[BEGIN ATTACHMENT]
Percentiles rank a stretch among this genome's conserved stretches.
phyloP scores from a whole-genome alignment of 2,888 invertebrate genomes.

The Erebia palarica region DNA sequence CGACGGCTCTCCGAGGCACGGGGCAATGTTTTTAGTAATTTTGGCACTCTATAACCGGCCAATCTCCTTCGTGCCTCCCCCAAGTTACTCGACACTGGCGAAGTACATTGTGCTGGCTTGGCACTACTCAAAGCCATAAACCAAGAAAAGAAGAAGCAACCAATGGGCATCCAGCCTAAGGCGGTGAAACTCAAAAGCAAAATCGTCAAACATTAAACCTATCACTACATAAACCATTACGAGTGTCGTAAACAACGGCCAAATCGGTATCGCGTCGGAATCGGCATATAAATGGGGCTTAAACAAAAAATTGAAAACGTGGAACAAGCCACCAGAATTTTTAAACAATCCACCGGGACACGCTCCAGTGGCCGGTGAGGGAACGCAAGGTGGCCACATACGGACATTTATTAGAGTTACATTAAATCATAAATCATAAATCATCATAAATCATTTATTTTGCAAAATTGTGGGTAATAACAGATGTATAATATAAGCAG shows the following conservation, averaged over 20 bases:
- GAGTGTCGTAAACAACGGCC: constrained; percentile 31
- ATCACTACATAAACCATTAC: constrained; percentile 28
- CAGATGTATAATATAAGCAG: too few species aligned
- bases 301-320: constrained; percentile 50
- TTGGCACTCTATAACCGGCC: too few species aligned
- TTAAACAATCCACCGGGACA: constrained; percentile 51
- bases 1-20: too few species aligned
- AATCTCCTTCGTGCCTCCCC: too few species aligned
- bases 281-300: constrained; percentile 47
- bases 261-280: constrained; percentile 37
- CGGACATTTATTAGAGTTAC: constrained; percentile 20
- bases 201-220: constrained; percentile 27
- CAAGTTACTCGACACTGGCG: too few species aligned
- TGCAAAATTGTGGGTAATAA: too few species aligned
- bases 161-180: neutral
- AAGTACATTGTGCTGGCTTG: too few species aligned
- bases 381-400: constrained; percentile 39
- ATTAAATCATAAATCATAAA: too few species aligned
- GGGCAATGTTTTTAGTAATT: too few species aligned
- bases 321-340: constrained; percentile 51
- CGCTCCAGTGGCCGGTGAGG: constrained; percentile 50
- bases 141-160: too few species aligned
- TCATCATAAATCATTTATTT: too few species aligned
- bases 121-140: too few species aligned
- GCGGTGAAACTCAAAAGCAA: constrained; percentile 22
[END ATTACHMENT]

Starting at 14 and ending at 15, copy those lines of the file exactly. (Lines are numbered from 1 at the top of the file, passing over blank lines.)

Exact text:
- CGGACATTTATTAGAGTTAC: constrained; percentile 20
- bases 201-220: constrained; percentile 27